Skip to content

Don’t Get Caught Cherry Picking: Aerial Lift Best Practices

Don’t Get Caught Cherry Picking: Aerial Lift Best Practices

A fairly common practice – renting an aerial or scissor lift to access elevated signs, roofs, and lights. Lift fines for improper use often exceed $14,000, reminding operators of the safety and financial importance of proper operating.

A scissor lift is a portable, hydraulic-powered lift with a platform that can be raised into the air directly above the base. Aerial lifts are vehicle-mounted, boom-supported aerial platforms, also known as cherry pickers or bucket trucks, and are used to access facility lighting and other above-ground job sites. Employers must take measures to ensure the safe use of lifts by their workers if they are required to use this equipment. The major causes of injuries and/or fatalities are falls, electrocutions, collapses, and/or tip-overs.

Hazards Associated with Scissor Lifts

Lifts falling over or workers slipping off of the platform if:

  • The lift is used during bad weather or high winds
  • The lift is positioned on soft or uneven ground
  • The lift is overloaded with heavy objects
  • The lift is used with guardrails removed
  • The lift is driven over uneven, unstable ground
  • The lift is used in an elevated position or used with brakes that are not properly set.

Hazards Associated with Aerial Lifts

The following hazards can lead to personal injury or death:

  • Fall from an elevated level
  • Objects falling from lifts
  • Tip-overs
  • Ejections from the lift platform
  • Structural failures (collapses)
  • Electric shock (electrocutions)
  • Entanglement hazards
  • Contact with objects
  • Contact with ceilings and other overhead objects

Be sure when renting any piece of equipment that all manuals are maintained with the rented equipment. Make sure to check for the need for fall protection (use of a harness or strap) and scaffold training before using a lift. Fall protection and training (in accordance with CFR 1910.66) are required whenever an aerial lift is used.

OSHA Violations – Caught by Drive-By

OSHA cited two auto dealers for use of an aerial lift without proper training and fall protection (harness). One facility used an aerial lift to trim trees and another facility rented an aerial lift from a local vendor to change lights in the parking lot. The fines associated with these violations were between $8,000 to $9,000. In both instances, OSHA inspectors merely drove by and observed the violations on the way to other site visits.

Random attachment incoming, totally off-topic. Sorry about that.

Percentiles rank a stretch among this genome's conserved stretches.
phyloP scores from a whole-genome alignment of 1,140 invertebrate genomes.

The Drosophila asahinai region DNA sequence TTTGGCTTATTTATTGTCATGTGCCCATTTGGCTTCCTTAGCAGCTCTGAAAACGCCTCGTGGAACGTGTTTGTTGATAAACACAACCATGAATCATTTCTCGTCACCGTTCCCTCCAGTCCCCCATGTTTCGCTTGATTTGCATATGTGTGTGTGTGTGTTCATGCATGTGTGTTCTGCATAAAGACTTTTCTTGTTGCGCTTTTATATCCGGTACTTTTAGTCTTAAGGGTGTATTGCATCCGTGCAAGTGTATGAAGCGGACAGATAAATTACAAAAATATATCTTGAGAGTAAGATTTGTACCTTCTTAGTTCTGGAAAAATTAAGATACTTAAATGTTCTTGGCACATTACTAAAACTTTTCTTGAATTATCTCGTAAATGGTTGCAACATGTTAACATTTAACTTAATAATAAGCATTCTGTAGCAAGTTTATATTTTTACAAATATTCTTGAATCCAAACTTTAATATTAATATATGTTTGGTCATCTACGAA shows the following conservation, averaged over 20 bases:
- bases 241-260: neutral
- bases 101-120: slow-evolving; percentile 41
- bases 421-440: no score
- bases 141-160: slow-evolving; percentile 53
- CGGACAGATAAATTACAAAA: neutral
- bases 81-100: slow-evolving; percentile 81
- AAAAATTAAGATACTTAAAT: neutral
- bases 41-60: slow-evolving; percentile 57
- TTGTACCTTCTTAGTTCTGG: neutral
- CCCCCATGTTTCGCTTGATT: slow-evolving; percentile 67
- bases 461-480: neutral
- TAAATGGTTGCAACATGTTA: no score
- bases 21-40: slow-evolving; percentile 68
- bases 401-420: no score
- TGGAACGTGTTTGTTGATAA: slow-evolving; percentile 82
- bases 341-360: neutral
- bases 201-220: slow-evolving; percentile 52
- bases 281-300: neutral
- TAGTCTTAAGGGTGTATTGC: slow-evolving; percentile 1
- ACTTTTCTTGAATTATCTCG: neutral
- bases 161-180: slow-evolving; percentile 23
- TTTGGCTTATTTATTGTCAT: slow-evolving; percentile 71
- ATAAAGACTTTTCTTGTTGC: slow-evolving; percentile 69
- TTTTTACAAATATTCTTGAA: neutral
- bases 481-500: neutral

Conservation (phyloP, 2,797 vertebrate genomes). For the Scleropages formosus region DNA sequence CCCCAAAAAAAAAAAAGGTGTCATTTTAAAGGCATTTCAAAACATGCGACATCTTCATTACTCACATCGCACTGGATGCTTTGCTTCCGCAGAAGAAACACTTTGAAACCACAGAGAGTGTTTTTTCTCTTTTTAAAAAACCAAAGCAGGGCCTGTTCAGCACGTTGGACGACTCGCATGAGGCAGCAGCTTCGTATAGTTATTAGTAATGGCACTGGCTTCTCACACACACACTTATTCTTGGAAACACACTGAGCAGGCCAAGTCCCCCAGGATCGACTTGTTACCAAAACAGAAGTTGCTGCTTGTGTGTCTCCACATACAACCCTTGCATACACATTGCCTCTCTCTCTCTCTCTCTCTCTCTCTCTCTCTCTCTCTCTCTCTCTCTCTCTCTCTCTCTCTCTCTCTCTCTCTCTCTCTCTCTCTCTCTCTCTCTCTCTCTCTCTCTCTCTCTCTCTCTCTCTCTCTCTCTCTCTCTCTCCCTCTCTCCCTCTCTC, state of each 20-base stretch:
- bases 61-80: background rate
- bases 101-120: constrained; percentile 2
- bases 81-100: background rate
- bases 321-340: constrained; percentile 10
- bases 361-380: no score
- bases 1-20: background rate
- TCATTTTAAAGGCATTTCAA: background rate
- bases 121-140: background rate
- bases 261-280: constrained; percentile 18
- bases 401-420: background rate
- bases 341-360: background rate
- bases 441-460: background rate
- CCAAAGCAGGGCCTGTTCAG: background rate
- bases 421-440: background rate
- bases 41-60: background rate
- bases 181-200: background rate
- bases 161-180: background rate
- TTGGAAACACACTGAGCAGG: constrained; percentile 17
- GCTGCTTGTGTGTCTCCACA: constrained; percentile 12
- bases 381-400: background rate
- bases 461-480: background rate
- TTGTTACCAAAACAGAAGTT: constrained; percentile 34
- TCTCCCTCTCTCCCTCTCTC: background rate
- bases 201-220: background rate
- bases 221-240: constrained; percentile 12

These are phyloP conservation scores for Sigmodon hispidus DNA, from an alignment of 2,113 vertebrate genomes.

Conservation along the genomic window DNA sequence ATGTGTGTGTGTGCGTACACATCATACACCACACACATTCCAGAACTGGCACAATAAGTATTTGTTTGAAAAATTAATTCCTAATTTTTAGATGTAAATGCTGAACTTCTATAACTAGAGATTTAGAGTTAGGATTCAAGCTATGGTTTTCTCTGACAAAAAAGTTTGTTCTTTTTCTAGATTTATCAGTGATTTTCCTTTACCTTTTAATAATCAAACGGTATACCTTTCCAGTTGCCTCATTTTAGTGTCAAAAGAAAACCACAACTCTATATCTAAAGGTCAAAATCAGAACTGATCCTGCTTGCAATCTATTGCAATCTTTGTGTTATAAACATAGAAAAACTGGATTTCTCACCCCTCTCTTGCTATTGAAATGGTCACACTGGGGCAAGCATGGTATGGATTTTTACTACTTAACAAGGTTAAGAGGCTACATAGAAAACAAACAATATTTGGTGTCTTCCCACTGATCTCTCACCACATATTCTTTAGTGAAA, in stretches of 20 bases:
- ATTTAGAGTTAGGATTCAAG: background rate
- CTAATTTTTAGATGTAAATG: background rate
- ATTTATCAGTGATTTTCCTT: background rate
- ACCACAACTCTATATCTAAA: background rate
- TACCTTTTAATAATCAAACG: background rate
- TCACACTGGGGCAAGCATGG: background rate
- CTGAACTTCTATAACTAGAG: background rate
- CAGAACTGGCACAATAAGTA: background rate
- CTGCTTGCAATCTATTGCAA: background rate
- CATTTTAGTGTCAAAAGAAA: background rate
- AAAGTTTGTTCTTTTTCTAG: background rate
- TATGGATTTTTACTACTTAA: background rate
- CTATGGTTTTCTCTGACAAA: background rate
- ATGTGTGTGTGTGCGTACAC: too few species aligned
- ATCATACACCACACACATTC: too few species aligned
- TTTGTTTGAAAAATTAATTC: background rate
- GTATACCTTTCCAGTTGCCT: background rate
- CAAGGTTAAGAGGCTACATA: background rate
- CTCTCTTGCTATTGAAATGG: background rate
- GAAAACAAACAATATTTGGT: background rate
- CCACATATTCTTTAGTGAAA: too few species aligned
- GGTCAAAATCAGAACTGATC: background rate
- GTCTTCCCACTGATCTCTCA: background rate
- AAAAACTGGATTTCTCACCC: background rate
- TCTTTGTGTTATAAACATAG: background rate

Aerial Lift Training Requirements

Only trained and authorized persons are allowed to operate an aerial lift. Training should include:

  • Explanations of electrical, fall, and falling object hazards
  • Procedures for dealing with hazards
  • Recognizing and avoiding unsafe conditions in the work setting
  • Instructions for the correct operation of the lift (including maximum intended load and load capacity)
  • Demonstrations of the skills and knowledge needed to operate an aerial lift before operating it on the job
  • When and how to perform inspections
  • Manufacturer’s requirements
  • Inadequate ceiling heights
  • Drop-offs, holes, or unstable surfaces such as loose dirt, slopes, and floor obstructions
  • Overhead obstructions
  • High wind and other severe weather conditions, such as ice
  • The presence of others in close proximity to the work area.

Aerial Lift Safe Work Practices

  • Ensure workers who operate aerial lifts are properly trained in the safe use of the equipment.
  • Maintain and operate elevated work platforms according to the manufacturer’s instructions.
  • Never override hydraulic, mechanical, or electrical safety devices.
  • Never move the equipment with workers on an elevated platform unless the manufacturer permits this.
  • Maintain a minimum clearance of at least 10 feet, or 3 meters, away from the nearest energized overhead lines.
  • Always treat power lines, wires, and other conductors as energized, even if they are down or appear to be insulated.
  • Use a body harness or restraining belt with a lanyard attached to the boom or basket to prevent the worker(s) from being ejected or pulled from the basket.
  • Set the brakes and use wheel chocks when on an incline.
  • Use outriggers, if provided.
  • Do not exceed the load limits of the equipment. Allow for the combined weight of the worker, tools, and materials.

Although renting a lift may seem like a simple process, there are quite a few requirements and hazards associated with their use that can be overlooked. Employers must use due diligence before the use of scissor or aerial lifts to ensure employees are protected during their use to prevent injury.

About The Author

Toby Graham

Toby manages the marketing communications team here at KPA. She's on a quest to help people tell clear, fun stories that their audience can relate to. She's a HUGE sugar junkie...and usually starts wandering the halls looking for cookies around 3pm daily.

More by this Author >
Back To Top